8 Creative and Easy Valentine’s Day Ideas for Photographing Roses

The gift of a rose or roses is quite romantic and especially topical with Valentine's Day upon us. Why not cConsider photographing these amazing little beauties too? Photographic prints, metal prints, attachments to an email, canvas art and cards with images of your roses will let you share your passion year round.

Let's explore ideas and techniques for turning roses into images reflecting your personal artistry.

Idea 1: The Traditionalist Without Perfection

We'd be a bit remiss by not including the traditional red rose. Before processing the rose to perfection, enjoy the rose with its textures and imperfections. Somehow an imperfect rose is a perfect symbol of romance.

When photographing large flowers, using an aperture of f/11 or lower will produce a larger depth of field. By using a larger depth of field, more petals will be in focus. The fading red rose below used f/22.


Tip: When photographing with big depths of field, there is less light passing through the sensor. The use of a tripod and cable release will minimize shutter shake and keep your images sharp.

Idea 2: The Vintage Moment

Create romance, drama, and mystery. The creamy white and rich red roses add a hint of contrast and elegance against a mirrored base and black velvet. To add a vintage feel, I loaded the image into photoshop and used free flypapers (for Adobe CC members) as layers to add casts of color and textures. The Lensbaby Velvet 56mm was used to capture the image.

To create the scene, I used an old inexpensive mirror and purchased two roses at the grocery store. The scene was lit with a small flashlight. A tripod was used along with setting a time released of the shutter three seconds after I pressed the shutter button.

Idea 3: In Your Face

Fill the frame with nothing but the pure sweetness of color, petals, and light. When photographing flowers it's common to use our macro lenses. But what if you don't have one? The best lens for the job is the one in your hand. The coral-pink rose was taken in the garden using a Nikon 18-55mm kit lens for the cropped sensor camera I had at the time.

Idea 4: This Bud is For You

The delicate little buds of a rose melt with a contrasting background when using a very shallow depth of field.

Idea 5: Reaching a High Note

When the musical piano notes from Casablanca hit the airwaves, who can forget the character of Lisa's request asking for the pianist to “Play It Again Sam.”

Bring back some vintage romance with the red rose on the piano. Sure, it's traditional and been done many times before. But seriously, who cares. Real romance crosses the lines of traditional with your own unique touch!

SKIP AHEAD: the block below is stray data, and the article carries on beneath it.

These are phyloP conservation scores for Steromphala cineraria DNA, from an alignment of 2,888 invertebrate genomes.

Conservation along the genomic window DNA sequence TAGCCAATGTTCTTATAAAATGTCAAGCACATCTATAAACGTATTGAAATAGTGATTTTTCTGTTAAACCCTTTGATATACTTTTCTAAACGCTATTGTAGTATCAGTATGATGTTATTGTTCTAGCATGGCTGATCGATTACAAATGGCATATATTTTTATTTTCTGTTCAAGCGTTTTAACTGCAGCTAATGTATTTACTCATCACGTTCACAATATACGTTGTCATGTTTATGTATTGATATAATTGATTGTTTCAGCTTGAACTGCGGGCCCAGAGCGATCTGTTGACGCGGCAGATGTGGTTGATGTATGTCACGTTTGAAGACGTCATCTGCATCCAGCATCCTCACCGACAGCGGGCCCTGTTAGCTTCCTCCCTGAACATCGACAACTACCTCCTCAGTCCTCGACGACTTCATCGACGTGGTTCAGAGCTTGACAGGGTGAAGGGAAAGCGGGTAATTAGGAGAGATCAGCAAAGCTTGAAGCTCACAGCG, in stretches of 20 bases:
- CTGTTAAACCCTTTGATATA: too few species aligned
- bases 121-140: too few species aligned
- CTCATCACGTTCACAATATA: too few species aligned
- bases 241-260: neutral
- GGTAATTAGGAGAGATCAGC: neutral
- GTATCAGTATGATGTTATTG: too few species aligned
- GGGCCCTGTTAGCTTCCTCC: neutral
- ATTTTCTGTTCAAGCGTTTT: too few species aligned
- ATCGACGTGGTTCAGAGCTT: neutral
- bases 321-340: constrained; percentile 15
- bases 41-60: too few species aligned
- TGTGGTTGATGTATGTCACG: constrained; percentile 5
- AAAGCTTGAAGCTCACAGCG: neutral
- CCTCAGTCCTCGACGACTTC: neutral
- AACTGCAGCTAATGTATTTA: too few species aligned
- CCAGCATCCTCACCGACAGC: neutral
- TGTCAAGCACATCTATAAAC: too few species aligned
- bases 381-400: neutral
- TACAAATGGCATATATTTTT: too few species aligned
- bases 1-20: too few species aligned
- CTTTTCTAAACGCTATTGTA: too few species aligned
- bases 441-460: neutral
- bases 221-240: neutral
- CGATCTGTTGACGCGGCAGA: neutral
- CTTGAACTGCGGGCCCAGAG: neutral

Idea 6: Misty Petals

The red rose is the fashion icon of the flower family. Her vibrancy stands out among most flower and other roses. Add sparkle with a spritz of mist and soft light.


Reds's intensity can easily overpower and be over done. Check out Jason Row's How to Keep Your Reds Under Control

Idea 7: Faded Glory

What to do with flowers once they hit the down and out? Photograph them! Wilted flowers with their rough and crackly textures shouldn't be forgotten. With the roses below, a printed muted background attached to a mounting board served as a complementary backdrop.


Idea 8: A Teardrop or Two

The elements of nature add contrast to the velvety petals and rich reds. Chad, the artist, soaked and surrounded the rose with artistry using active water drops and a black and white scheme as the background.

You don't have to wait for nature to take charge. Make your own rain using a garden nozzle hand sprayer.


When photographing roses (or any flower), there a few tools along with links that help speed the creativity and productivity! Check out the list below:

  1. Plamp – holds plants stable in a breeze or in a specific position. The plamp (or something equivalent) is an extra hand in steadying your subject so you can spend time working on composition.
  2. Clip-on light – this is a recent addition to my tool bag. Great for backlighting in warm or cool light. Flexible, lightweight with a clip to keep your hands free.
  3. Printed backdrops – If you have images with color schemes, bokehs that you like, print and mount them to use a backdrop in situations that have distracting backgrounds.
  4. Tripod & cable release – for sharp images, low light situations

With Valentine's Day upon us and spring around the corner, roses and flowers will be bursting with color and life. February is our opportunity to photograph the colors and texture of love and romance.

About the author

Sheen Watkins

Sheen Watkins is a bird, nature, wildlife photographer and photography writer. You can follow her photography on Facebook, Instagram and her website. A long term birder and nature enthusiast she is Vice President of Saving Birds Thru Habitat, a non-profit organization dedicated to educating others about the importance of protecting our natural habitat for migrating birds. She also has a travel and photography blog.


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